DNA did compliment some of the budget’s measures. It called the conversion of health sub-centres into new health and wellness centres “a smart move to improve health standards.” It also expressed optimism that revision of drugs and cosmetics laws will reduce the costs of treatment and diagnostic tests, as well as highlighting manoeuvres such as 100 percent electrification of rural villages and telemedicine services. Nonetheless, DNA said it was left “peering hard to find the positive aspects of the budget.” DNA also ran a separate piece criticising the budget’s omission of subjects such as non-communicable diseases and mental disorders.
The Hindu was also a critic of the health budget. It ran with a headline of “Health budget: A moderate rise with no bold initiative” and called the hike in budget allocation “nominal.” It also questioned the realism of the government’s action plan to eliminate certain diseases, asking “Are allocation of public funds matched realistically to meet the target and follow action plans?”
Livemint followed along similar lines. It (legitimately) questioned if “the modest rise in allocation…can meet the ambitious goals set for the health sector in the budget speech and if the increased allocation will be utilized for the right priorities.” It elaborates
“While these targets should galvanize the health ministry, the allocated resources seem inadequate for gearing up the health systems across the country in time. Even while accelerating to move from second gear to top gear, we must make sure there is enough fuel in the tank for the full journey. Even well-intended vertical programmes cannot be force-fitted into a feeble health system.”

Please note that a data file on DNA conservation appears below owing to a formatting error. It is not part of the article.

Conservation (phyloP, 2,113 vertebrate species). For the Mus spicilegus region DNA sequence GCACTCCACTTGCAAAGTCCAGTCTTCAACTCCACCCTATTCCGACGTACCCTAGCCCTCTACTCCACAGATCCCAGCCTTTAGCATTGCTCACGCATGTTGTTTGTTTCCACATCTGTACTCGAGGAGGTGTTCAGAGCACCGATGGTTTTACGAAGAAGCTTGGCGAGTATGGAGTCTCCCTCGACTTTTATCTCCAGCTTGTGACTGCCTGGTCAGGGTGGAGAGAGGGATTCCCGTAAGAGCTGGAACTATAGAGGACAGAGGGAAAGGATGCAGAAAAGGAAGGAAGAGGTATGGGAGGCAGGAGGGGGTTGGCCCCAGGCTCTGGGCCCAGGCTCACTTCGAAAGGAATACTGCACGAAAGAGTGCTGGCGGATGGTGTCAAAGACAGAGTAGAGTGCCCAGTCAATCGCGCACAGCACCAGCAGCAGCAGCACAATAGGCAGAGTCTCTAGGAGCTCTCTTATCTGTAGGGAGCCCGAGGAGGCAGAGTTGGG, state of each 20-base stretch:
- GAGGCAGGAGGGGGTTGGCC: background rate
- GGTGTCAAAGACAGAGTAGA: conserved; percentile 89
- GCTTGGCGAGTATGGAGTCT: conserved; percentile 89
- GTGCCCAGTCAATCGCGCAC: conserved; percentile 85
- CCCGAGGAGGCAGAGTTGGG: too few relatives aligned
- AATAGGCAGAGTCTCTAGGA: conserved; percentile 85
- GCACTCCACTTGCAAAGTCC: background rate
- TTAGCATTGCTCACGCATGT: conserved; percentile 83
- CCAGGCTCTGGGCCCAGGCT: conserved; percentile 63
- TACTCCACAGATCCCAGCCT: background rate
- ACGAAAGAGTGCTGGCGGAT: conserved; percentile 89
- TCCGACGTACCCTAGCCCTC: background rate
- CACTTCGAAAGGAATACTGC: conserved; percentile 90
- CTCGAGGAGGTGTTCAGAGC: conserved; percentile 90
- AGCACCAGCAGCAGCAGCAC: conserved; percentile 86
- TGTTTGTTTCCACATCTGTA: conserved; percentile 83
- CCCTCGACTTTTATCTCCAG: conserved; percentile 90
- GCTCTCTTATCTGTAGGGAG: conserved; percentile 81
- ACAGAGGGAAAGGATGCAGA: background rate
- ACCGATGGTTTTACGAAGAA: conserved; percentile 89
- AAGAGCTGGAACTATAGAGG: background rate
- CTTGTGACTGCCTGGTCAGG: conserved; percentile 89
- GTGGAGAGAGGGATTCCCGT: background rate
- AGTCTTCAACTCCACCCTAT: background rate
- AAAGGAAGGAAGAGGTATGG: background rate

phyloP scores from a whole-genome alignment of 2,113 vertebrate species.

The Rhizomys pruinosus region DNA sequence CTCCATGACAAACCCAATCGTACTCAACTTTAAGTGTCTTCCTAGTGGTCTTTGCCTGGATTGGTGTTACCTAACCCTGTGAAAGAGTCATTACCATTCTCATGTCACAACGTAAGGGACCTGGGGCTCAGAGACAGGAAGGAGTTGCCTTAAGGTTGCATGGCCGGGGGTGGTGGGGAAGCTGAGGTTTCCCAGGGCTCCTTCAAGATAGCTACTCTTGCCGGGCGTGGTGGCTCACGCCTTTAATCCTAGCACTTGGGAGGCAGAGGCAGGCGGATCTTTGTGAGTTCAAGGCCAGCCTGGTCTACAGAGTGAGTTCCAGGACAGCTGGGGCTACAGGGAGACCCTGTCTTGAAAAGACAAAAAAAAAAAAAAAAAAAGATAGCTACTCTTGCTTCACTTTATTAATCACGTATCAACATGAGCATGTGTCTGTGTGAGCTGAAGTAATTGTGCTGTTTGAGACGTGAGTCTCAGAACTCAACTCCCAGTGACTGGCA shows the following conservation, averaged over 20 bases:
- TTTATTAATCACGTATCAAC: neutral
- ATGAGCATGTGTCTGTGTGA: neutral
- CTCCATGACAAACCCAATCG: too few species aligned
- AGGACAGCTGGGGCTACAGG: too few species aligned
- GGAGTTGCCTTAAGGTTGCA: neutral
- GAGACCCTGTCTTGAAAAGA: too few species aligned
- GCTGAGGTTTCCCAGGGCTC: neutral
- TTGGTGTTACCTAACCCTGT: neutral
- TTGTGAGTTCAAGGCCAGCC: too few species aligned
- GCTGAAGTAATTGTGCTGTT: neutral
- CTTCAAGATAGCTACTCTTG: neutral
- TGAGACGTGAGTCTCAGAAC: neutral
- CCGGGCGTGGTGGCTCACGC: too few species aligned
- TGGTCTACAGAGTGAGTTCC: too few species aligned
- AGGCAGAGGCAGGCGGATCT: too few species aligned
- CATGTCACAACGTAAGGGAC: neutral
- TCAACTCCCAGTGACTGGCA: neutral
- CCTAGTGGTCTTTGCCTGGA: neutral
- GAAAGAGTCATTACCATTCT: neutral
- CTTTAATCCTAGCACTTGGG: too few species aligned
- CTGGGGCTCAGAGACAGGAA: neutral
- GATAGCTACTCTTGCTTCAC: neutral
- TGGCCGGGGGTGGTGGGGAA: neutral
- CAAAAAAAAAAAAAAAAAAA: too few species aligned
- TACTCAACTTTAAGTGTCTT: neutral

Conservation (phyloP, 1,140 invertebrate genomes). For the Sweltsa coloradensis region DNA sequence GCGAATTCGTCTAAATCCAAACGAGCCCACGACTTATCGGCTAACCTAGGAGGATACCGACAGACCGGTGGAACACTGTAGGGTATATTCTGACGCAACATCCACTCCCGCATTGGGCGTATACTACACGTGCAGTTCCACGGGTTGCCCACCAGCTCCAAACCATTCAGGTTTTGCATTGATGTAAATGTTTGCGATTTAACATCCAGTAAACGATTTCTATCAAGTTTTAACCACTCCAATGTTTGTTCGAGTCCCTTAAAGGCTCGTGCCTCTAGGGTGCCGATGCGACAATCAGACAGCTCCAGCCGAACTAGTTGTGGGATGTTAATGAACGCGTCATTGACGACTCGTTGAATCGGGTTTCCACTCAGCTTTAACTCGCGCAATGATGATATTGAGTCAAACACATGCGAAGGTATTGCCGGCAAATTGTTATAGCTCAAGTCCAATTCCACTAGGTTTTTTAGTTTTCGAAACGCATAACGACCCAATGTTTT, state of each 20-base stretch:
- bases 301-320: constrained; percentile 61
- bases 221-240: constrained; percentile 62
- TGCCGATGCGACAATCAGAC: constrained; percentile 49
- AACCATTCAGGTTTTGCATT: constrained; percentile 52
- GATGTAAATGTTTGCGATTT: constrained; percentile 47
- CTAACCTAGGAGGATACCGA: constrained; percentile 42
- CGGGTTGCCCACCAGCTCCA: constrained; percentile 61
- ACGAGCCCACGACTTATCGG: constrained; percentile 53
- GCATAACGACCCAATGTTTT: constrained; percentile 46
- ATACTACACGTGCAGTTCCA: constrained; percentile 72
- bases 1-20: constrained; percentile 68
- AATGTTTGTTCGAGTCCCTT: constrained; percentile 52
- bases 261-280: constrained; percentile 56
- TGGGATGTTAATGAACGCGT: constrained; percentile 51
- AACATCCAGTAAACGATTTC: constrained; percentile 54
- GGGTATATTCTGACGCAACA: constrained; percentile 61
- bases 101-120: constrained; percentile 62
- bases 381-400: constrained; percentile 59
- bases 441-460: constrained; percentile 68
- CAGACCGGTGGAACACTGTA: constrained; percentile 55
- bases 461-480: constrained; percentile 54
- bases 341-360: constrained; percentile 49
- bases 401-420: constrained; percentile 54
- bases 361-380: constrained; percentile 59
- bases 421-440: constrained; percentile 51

The Week, meanwhile, offered a scathing critique of the budget allocation
“the budgetary increases are shown against the previous year’s figures and when you realise that Jaitley had instituted an unprecedented cut of 13% on the budget allocation for health in 2015-16, it shows the hollowness of these apparent increases. Moreover, when you consider the health expenditure of the government — in real terms — at 2005-06 prices, the spending has shown only marginal increases till 2013-14, and has been consistently lower thereafter. All this shows that in the complex prioritisation matrix of the government, health is accorded a lower priority.”
For many years, healthcare in India has been dogged by inadequate funding, staffing shortages, and a place far lower than it merits on politicians’ lists of priorities. The new health budget seems to be an attempt to address the various criticisms levelled at the government’s track record on health but, many think, a half-hearted and short-sighted one.
There seems to be a consensus that the new health budget, whilst a step in the right direction, could well end up a failure of its own ambition. That the government seems to be on the path towards heeding calls to afford the healthcare sector the prioritisation it warrants is a positive sign. India may be in for another few years of missed targets and glaring shortfalls.
The Finance Minister’s full remarks can be accessed here.